For some time now we have long been hearing about the necessity for proper corporate governance within large companies, following some very high-profile collapses of company structures due to reckless and negligent trading by the board and senior management of such companies. Shareholders and policyholders (where the company is a financial service company) can lose everything where the management and board’s behavior result in the company being liquidated.
In South Africa both the Companies Act and The Insurance Act have very strong provisions to force companies to maintain strict corporate governance which is designed to protect the integrity of the company as well as interests of creditors and shareholders. This is partly driven by the legal principles that a corporate veil exists between the shareholders, the individual board members and the company, and if the company loses money or cannot pay back money, the individual board members cannot be held financially responsible. This allows a shareholder or board member to potentially spend and run up liabilities for the company with impunity and if the financial position deteriorates, the company simply get liquidated with no consequences for the board. This cannot be allowed to happen, specifically where there are pensioners, policyholders or other creditors that would stand to lose by the reckless behavior of the board of a company.
These acts state that the companies have to carefully vet who can become board members, they may not be conflicted by any interests that may interfere with their independent judgment to manage and run the company, in many cases, and specifically with financial service companies, there has to be independent board members on the board to make sure the management and executive board members manage the company with due skill and diligence. Both Acts further state that the directors of the company may not be convicted of any criminal offences related to dishonesty or fraud and there is an annual obligation to be independently audited by a qualified chartered accountant. This would give independent verification for regulators and third parties and try to prevent reckless trading. Furthermore board committees such as audit committees, risk committees and remuneration committees would be nominated by the board with independent members to further promote good governance, risk tracking and abuse of salaries of senior board members and management. With Insurance Companies and Banks, they would be forced to maintain conservative levels of capital available, given the huge prejudice it would cause if a bank or insurer were to go into liquidation.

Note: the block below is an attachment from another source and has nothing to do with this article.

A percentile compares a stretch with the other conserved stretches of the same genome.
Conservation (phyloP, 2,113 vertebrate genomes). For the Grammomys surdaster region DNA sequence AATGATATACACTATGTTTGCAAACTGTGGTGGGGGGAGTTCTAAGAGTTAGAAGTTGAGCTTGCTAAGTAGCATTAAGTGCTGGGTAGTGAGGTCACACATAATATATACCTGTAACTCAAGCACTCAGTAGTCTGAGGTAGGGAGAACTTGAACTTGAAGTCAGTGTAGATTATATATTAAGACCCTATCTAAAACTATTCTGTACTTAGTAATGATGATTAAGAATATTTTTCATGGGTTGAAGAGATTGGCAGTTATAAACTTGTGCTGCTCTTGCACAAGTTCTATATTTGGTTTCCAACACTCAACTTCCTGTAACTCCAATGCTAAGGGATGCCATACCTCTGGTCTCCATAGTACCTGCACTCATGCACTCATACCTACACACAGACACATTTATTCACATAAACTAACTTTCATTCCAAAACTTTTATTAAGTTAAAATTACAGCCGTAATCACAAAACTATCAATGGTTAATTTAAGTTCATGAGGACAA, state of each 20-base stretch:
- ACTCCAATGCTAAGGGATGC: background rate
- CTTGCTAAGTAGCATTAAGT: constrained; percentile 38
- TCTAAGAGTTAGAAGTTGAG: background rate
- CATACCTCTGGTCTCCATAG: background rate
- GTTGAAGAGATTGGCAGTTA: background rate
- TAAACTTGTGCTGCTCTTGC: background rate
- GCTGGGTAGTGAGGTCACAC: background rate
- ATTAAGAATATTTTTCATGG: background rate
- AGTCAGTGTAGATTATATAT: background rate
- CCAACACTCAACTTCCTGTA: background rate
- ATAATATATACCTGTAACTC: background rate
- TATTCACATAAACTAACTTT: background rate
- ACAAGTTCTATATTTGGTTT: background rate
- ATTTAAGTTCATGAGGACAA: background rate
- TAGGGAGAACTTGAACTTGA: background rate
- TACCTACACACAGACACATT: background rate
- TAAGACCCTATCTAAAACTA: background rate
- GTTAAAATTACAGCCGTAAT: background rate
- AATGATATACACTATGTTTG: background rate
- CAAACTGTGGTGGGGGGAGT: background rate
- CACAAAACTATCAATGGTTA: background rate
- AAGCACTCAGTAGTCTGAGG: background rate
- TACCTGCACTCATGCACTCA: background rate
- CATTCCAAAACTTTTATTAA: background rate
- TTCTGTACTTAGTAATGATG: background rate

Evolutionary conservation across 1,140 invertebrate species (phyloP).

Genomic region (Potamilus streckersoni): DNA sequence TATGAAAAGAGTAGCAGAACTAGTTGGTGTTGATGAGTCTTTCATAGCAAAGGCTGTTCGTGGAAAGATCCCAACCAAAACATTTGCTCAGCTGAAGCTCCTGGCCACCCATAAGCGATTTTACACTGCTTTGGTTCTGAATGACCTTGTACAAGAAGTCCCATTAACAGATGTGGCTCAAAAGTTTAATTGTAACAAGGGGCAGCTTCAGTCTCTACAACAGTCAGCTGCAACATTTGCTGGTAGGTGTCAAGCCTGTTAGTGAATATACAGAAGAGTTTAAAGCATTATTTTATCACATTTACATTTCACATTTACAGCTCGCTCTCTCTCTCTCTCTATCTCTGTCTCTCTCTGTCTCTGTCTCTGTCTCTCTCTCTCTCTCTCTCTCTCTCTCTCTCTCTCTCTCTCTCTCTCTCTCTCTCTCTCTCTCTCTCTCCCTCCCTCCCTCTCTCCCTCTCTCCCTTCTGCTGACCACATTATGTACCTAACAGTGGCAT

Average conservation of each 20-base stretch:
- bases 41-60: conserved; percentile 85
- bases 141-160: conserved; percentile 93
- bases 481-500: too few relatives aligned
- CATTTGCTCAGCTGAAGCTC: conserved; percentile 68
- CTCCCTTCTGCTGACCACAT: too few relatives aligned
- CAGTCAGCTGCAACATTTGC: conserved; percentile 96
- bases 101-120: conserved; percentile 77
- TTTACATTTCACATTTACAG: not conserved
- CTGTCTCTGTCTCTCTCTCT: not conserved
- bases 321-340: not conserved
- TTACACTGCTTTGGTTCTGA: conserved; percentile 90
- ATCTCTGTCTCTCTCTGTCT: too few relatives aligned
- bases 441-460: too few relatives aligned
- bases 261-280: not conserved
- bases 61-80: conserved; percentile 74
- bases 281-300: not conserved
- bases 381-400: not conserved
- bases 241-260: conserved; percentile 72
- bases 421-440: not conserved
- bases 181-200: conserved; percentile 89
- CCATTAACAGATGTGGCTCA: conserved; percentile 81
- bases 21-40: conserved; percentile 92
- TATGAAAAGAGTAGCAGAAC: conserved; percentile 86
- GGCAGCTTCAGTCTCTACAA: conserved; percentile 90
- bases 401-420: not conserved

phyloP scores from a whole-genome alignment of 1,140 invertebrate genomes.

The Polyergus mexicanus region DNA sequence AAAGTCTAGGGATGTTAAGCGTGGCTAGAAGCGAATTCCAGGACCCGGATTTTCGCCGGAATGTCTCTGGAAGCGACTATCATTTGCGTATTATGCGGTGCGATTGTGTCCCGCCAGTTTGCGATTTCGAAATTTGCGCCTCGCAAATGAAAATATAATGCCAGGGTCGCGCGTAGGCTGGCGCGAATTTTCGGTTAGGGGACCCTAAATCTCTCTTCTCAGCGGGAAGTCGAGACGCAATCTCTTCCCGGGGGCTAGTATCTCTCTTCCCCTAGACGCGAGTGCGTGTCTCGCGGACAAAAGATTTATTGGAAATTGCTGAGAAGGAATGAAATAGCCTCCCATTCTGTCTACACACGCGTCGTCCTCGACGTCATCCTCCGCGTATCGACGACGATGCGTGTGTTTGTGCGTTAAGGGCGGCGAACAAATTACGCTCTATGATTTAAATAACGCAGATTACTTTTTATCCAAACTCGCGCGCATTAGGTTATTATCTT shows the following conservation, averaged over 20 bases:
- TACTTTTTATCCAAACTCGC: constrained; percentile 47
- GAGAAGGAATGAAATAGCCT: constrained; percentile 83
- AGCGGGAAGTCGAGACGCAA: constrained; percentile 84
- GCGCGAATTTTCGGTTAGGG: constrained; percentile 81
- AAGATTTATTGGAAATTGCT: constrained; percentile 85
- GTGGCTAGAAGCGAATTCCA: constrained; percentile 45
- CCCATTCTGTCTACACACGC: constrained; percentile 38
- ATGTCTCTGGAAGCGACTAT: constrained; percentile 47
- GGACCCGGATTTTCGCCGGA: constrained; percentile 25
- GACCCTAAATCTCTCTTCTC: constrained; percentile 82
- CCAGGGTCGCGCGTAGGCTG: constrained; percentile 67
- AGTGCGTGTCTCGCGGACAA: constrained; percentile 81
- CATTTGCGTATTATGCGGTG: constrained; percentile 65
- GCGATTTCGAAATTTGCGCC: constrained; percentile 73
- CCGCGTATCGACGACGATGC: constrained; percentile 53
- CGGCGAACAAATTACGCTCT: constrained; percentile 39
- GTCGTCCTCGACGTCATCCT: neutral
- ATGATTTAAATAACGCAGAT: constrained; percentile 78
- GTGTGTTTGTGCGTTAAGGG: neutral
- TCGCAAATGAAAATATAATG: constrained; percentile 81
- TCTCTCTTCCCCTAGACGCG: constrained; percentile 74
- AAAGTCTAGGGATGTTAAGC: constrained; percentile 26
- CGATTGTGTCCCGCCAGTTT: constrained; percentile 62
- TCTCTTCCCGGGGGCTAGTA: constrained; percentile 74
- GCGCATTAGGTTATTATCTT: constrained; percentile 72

In addition to the acts mentioned above, South Africa introduced what is known as the King codes of good practice, named after Judge King, who put in place an entire code for companies to follow which would further guard against the danger of insolvency and severely letting shareholders and creditors down. Included in the codes was the introduction of rotation of auditors and independent board assessments, which would allow independent auditors to assess the effectiveness of board members. In South Africa, the last three years has been very tough from a claims perspective for all insurers and even when large insurers had been prudently managed, the onset of the Covid 19 Business Interruption claims, a difficult investment market as well as the large floods that occurred in Kwazulu Natal, serious threats to solvency may have arisen. Only three insurers in South Africa over the last five years have been liquidated and one in the last two years. This says that good and enforced corporate governance is critical and certainly helps.